Mark interrupted, disagreeing slightly. “If the person was nice enough or said the right thing, I think she might have gotten in a car. I don’t want to think that she did, but she may have.” I sat quietly for a moment then explained a little bit more about the milkman– how he had driven by Rose Avenue in the mornings and the circumstances of finding Cheryll in the creek. They agreed it was odd, but still couldn’t imagine their sister willingly climbing up in a milk truck for a ride to school, though they remembered their own milk delivery driver and how friendly he was with the families on the street. “If this milkman was as nice as the one we had on our street, I could see Cheryll being lured by that, though I don’t know where he would have seen her and how he could have gotten her in his truck.” The brothers repeated how dark and foggy it was that morning and how there were no street lights at the top of Rose Avenue, questioning how anyone would have been able to have seen her up there in order to take her, also noting that the milk truck would have been heading north on the highway and the bus stop gathering spot was on the opposite side of the highway.
They also reiterated that they felt like Cheryll would have returned home to ask their dad for a ride to school before she would have willingly accepted a ride from a stranger.
I pressed on. “What about friends of the family? Or relatives of your dad’s or Shirley’s (their step-mom)? Were there any males hanging around with your dad that may have interacted with Cheryll?”
Mike let out a slight laugh, which caused me to smile without even knowing why he had chuckled. “That is an easy answer– no, and that’s because the Old Man didn’t have friends. He didn’t have buddies over to the house ever.” Mark too smiled and laughed while agreeing with his older brother.
Then came the most difficult question of all. I knew I had to ask it and was a little nervous to do it, but I did, knowing it was important. “Did you ever suspect your dad, Shirley, or anyone else in your family as being involved in killing your sister?”
“No, we’ve never thought that anyone in our family was responsible. It was just not anything I ever felt or witnessed that would have led me to think that anyone in the family did it,” Mike answered. Mark’s face was markedly serious, but he seemed to quietly agree with his brother. I could tell that though they weren’t offended that I had asked that question, it was still difficult having to answer. I asked about Shirley’s brothers and Mike and Mark seemed to remember them fondly, explaining that they were hoodlums who would crash on the couch from time to time, but that they showed little interest in Cheryll or them–rarely interacting with them– because they were into petty thefts and trespassing, but did not ever display any behaviors showing they were capable of murder.
“So what about Shirley?” I asked. “We’ve heard stories about how she was mean to Cheryll. I know you say you didn’t suspect her being involved, but can you shed more light on her?”
“I always thought that she married my dad because he was older and had a job and some money. She wasn’t much older than me,” Mike said with a grin and slight eye roll. “She didn’t know how to be a mother and she knew it and we knew it. I gave her a hard time sometimes, but she never raised a hand to us. She was a drunk who liked to stay up late and party. I don’t think we saw her out of bed before 11:00 most days. She may have been mean at times, but really she just had no idea how to handle us three.”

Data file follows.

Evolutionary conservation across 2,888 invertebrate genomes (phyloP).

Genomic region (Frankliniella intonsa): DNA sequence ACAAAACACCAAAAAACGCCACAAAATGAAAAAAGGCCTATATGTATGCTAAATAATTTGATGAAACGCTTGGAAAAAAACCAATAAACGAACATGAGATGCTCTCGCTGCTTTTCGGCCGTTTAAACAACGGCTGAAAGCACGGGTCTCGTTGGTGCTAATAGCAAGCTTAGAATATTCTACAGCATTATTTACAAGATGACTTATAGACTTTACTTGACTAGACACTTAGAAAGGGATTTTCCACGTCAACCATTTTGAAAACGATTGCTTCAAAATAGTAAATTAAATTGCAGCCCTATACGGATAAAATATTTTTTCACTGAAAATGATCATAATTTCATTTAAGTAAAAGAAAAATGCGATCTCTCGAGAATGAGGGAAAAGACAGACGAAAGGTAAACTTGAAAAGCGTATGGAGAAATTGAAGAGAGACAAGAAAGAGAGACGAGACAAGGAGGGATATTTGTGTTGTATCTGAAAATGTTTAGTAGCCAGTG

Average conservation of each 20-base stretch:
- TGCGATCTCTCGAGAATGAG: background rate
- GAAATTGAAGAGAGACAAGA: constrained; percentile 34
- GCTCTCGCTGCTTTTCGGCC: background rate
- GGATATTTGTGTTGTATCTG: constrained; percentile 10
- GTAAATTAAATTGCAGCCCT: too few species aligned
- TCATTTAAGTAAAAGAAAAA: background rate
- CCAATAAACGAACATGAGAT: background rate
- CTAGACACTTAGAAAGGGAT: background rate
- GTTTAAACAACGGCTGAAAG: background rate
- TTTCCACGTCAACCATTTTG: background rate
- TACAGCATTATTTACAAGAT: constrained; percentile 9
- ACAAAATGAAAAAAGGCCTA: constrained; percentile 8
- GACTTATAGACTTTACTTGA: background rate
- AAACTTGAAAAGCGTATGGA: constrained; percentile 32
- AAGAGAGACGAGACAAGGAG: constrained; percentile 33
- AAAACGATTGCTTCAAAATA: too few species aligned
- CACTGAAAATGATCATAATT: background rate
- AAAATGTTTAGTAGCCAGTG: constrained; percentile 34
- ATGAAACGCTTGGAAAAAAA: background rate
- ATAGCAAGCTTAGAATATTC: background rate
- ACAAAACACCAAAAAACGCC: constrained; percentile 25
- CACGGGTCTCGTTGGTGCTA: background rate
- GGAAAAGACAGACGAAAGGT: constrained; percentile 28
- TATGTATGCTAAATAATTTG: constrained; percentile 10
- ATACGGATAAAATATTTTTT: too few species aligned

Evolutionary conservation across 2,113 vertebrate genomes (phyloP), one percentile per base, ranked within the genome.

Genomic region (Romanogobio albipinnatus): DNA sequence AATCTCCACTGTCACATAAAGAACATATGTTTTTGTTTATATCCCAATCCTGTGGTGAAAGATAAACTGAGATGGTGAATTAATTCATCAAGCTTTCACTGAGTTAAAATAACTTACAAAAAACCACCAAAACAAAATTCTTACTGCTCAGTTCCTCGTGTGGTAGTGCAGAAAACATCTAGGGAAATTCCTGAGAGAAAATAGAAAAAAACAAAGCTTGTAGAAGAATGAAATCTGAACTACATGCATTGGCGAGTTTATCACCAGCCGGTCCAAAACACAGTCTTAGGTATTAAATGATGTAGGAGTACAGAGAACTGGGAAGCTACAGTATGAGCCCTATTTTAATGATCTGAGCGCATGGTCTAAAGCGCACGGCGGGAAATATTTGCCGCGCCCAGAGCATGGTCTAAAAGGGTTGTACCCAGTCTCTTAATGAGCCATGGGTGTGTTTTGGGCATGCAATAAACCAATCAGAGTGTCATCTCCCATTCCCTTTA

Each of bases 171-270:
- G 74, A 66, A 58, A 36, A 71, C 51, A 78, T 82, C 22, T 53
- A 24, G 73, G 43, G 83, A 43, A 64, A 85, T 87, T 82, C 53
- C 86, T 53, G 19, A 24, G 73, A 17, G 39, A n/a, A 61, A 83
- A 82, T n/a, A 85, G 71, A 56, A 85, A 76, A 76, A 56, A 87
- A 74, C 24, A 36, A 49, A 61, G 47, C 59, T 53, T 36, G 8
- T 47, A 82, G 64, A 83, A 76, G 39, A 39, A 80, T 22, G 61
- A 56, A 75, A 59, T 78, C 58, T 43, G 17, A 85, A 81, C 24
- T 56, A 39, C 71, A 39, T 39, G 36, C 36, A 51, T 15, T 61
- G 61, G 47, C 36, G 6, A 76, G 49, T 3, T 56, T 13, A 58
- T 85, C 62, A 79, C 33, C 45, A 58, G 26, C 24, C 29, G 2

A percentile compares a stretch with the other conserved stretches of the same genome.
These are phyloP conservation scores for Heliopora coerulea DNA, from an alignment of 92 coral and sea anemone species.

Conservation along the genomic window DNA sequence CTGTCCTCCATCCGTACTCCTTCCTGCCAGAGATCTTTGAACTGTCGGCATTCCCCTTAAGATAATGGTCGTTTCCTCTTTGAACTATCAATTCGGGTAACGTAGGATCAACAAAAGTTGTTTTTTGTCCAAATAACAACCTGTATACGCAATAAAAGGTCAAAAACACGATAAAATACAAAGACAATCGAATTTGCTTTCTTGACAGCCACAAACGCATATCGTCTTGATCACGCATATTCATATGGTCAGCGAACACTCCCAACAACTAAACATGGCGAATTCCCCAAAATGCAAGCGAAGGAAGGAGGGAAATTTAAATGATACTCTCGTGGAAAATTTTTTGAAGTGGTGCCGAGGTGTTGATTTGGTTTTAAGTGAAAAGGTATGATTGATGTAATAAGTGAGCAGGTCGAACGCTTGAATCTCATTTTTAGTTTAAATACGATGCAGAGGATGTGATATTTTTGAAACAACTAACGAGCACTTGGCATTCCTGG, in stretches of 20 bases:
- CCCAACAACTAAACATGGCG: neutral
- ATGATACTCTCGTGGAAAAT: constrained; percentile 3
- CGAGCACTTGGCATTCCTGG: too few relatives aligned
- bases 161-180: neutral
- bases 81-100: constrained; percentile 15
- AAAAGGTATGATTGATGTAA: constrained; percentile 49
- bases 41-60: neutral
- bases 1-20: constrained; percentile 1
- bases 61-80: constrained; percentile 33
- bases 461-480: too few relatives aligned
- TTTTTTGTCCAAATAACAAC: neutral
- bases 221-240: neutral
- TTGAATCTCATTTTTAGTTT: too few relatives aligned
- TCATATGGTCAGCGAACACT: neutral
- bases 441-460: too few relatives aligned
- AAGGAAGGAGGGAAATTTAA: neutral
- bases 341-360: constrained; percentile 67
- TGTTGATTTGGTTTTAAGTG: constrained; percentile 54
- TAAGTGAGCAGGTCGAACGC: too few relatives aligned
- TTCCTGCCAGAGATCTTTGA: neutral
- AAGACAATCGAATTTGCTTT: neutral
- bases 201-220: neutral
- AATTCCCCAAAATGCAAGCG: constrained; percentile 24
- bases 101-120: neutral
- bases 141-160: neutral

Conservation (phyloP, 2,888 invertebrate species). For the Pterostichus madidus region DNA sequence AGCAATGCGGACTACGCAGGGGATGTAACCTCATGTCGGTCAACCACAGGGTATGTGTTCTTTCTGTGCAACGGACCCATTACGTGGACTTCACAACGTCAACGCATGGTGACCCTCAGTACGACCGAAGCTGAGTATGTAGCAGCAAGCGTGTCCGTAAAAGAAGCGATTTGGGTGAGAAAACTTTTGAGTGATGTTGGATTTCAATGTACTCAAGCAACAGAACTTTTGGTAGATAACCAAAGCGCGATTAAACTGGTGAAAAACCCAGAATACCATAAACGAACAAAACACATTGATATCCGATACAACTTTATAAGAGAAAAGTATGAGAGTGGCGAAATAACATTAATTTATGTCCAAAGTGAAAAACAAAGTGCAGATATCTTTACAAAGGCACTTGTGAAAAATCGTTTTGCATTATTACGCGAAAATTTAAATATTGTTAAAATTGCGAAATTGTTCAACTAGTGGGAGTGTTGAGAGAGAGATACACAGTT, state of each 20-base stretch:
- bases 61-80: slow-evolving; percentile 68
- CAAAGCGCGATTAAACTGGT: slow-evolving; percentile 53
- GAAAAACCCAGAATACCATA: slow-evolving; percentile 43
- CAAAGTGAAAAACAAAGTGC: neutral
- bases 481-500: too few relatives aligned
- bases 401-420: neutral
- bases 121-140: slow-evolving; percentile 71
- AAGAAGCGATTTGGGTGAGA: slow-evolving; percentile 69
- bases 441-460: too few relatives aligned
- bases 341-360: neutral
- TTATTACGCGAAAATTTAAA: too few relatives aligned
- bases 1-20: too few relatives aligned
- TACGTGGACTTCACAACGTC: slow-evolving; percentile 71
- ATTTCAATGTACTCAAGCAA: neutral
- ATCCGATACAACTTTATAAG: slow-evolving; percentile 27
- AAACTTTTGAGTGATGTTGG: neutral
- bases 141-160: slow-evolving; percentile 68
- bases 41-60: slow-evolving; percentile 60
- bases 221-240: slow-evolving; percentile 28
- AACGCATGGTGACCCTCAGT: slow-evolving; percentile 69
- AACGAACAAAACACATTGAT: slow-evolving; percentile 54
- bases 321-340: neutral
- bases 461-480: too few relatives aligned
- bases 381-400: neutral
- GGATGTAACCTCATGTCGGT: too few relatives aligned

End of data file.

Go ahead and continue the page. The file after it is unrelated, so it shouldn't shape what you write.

Not sure where to go from there, I sat back in my chair and let out a deep breath. After a moment, Bridget asked the next question. “Is there anyone you felt strongly about? Or now, reflecting back on feel like is someone who should be looked at?”
Mike spoke. “I had sometimes wondered about ______ (the car thief) because he lived on the street and because he may have recognized Cheryll and she may have accepted a ride from him because she may have recognized him, but I can’t say that I feel strongly that he did it.”
“Did he act strangely toward you afterward or ever say or do anything menacing that would have made you suspect him further?” I asked.
“No. I don’t recall ever talking to him or seeing Cheryll talking to him or him hanging around the kids,” Mike responded.
And then, in a sort of bomb-dropping moment, Mark took a turn answering Bridget’s question. “You know I talked to the police detective about a month ago and he gave me the name of a man he thinks could have done it. And you haven’t mentioned this guy at all.”
“Wait, you’ve talked to the current detective?” I asked, confusedly, exchanging a look of disbelief and slight excitement with Bridget.
“Yeah, he’d been calling, so I finally called him back and he asked me what I knew about this guy.”
And with that, the man’s name, his connection to the Spegal family, memories of him being in Highland Heights in 1971, his history of crimes against children, and tales of a possible confession, came spilling out. Bridget and I were breathless when Mike looked at me and said emphatically, “Please write about him in the blog. I want to see if anyone will come forward with what they know.“
Mark added with a tone of urgency, “This is a good lead. And if it’s possible that this man killed my sister, it’s time to get the information out there.”
It IS time. Bridget and I assured Mike and Mark that day that we would research him thoroughly and that I would write about him. And oh, will I ever.